That the medical expert testified to various possible causes of the resulting head trauma and death does not change our conclusion. This is so because no one presented evidence indicating that Draper fell and struck his head. Nor was evidence presented indicating that anyone other than appellant struck the decedent.

2. Murder While Committing or Attempting Robbery

As to the remaining allegations under these points, appellant posits that the evidence was legally and factually insufficient to establish his intent to rob while committing murder. That is, to have committed capital murder, appellant allegedly had to have killed Draper during the course of a robbery. But, the evidence simply illustrated that the robbery was an "afterthought," says appellant.

We agree that capital murder (as charged here) requires proof of among other things that appellant 1) killed the decedent and 2) intended to obtain or maintain control of the decedent's property prior to or during the killing. Zimmerman v. State, 860 S.W.2d 89, 93 (Tex.Crim.App.) (en banc), vacated on other grounds, 510 U.S. 938, 114 S.Ct. 374, 126 L.Ed.2d 324 (1993); see Moody v. State, 827 S.W.2d 875, 892 (Tex.Crim.App.) (en banc), cert. denied, 506 U.S. 1015, 113 S.Ct. 640, 121 L.Ed.2d 571 (1992) (stating that the State must prove a nexus between the murder and theft, that is, that the murder occurred in order to facilitate the taking of property). Indeed, the point at which the accused developed the requisite intent to rob is critical for it must show that he intended to take the victim's property "`before, or as, he murdered. . . .'" Nelson v. State, 848 S.W.2d 126, 131 (Tex.Crim.App. 1992) (en banc), cert. denied, 510 U.S. 830, 114 S.Ct. 100, 126 L.Ed.2d 66 (1993) (quoting White v. State, 779 S.W.2d 809 (Tex.Crim.App. 1989) (en banc), cert. denied, 495 U.S. 962, 110 S.Ct. 2575, 109 L.Ed.2d 757 (1990)).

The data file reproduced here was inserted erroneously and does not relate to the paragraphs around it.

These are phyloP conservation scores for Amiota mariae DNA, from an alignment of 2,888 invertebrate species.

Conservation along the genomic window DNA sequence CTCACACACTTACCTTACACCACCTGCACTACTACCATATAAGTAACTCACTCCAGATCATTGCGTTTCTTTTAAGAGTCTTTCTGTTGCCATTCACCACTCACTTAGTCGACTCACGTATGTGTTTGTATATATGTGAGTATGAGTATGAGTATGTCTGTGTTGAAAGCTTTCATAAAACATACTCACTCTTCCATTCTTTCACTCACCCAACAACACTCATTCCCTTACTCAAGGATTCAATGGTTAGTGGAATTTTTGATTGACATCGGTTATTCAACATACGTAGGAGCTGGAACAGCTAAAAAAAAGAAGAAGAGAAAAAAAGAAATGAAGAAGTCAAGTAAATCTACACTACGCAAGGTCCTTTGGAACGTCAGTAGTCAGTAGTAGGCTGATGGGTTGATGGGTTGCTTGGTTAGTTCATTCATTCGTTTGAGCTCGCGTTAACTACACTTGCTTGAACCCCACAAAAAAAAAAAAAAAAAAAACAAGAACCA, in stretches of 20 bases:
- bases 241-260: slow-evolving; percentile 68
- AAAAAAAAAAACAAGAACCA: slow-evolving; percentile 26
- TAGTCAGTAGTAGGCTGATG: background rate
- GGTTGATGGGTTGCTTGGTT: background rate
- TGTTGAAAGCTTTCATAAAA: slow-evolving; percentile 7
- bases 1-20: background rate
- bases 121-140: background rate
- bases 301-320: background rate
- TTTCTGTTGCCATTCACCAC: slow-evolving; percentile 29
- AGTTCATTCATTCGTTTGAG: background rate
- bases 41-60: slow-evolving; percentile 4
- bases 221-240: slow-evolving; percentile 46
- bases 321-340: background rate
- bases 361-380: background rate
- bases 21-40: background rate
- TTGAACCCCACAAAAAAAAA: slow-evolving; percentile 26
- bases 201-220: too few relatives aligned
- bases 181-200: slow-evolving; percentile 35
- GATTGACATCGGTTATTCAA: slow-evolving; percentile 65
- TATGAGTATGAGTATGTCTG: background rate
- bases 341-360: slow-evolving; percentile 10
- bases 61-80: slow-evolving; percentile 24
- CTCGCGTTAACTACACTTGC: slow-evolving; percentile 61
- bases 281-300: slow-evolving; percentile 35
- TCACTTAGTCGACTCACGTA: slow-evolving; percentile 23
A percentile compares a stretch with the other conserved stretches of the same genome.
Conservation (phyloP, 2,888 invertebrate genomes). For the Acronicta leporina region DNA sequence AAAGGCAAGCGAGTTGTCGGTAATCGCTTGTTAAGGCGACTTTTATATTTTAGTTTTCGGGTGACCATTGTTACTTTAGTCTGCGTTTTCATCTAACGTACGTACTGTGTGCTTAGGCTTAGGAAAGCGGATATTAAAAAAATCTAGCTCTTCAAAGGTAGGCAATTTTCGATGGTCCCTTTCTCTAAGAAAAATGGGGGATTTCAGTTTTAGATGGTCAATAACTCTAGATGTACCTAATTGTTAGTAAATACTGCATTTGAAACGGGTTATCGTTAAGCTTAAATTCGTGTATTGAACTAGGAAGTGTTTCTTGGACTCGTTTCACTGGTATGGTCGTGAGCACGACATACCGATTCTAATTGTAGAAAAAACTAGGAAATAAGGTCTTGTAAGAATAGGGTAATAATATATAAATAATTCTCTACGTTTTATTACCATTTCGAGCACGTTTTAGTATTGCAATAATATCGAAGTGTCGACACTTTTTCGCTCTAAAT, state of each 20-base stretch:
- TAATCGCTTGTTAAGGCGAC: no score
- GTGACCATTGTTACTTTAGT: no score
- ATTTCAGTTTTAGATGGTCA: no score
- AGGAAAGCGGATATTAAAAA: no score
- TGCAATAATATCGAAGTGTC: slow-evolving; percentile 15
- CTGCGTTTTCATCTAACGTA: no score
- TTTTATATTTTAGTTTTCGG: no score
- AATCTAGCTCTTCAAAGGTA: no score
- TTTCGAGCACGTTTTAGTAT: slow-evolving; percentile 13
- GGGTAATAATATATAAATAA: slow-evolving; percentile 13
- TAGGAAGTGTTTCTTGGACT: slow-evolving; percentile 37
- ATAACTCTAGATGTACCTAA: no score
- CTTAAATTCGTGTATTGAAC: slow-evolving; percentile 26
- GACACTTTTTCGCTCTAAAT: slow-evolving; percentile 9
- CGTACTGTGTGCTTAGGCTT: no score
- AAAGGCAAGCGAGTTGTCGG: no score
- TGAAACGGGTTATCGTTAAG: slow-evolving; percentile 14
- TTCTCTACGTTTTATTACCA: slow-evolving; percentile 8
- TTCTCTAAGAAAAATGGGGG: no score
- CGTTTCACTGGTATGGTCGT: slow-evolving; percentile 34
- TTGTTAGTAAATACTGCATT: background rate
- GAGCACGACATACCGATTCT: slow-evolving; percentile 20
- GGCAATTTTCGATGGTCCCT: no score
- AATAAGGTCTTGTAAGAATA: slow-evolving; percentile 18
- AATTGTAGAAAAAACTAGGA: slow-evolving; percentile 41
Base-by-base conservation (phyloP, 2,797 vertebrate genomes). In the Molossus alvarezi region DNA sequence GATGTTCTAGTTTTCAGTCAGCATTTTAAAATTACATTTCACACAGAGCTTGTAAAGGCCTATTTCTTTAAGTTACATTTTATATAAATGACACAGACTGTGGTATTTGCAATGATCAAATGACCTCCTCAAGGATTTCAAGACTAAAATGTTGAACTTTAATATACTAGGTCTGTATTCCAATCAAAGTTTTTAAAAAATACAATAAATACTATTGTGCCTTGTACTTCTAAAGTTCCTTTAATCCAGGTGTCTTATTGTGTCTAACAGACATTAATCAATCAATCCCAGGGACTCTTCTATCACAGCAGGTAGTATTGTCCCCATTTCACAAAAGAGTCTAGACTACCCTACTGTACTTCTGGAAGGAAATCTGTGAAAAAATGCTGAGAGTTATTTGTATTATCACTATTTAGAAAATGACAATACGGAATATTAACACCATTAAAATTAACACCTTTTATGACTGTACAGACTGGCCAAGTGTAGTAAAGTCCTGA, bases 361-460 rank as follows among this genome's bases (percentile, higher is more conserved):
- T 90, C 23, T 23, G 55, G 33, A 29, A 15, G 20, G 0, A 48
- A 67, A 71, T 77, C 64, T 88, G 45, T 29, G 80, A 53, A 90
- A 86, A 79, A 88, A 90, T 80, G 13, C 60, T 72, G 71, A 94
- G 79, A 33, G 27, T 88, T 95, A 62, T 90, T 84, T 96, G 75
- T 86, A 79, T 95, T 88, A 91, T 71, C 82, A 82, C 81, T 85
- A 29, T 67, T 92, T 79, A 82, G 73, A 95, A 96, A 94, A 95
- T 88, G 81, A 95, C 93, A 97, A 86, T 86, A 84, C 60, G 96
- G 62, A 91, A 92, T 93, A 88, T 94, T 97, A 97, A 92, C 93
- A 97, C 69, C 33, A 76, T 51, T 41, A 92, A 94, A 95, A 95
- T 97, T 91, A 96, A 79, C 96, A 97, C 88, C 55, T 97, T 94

Proof that the taking was an afterthought fails to satisfy this criteria. Alvarado v. State, 912 S.W.2d 199, 207 (Tex.Crim.App. 1995) (en banc); Moody v. State, 827 S.W.2d at 892. Yet, in determining what appellant's intent was at the time, one must not forget that a fact finder is free to look to the conduct of the accused and make reasonable inferences therefrom. Robertson v. State, 871 S.W.2d 701, 705 (Tex.Crim.App. 1993), cert. denied, 513 U.S. 853, 115 S.Ct. 155, 130 L.Ed.2d 94 (1994). And, given his conduct, we hold that a jury could have lawfully concluded appellant committed capital murder.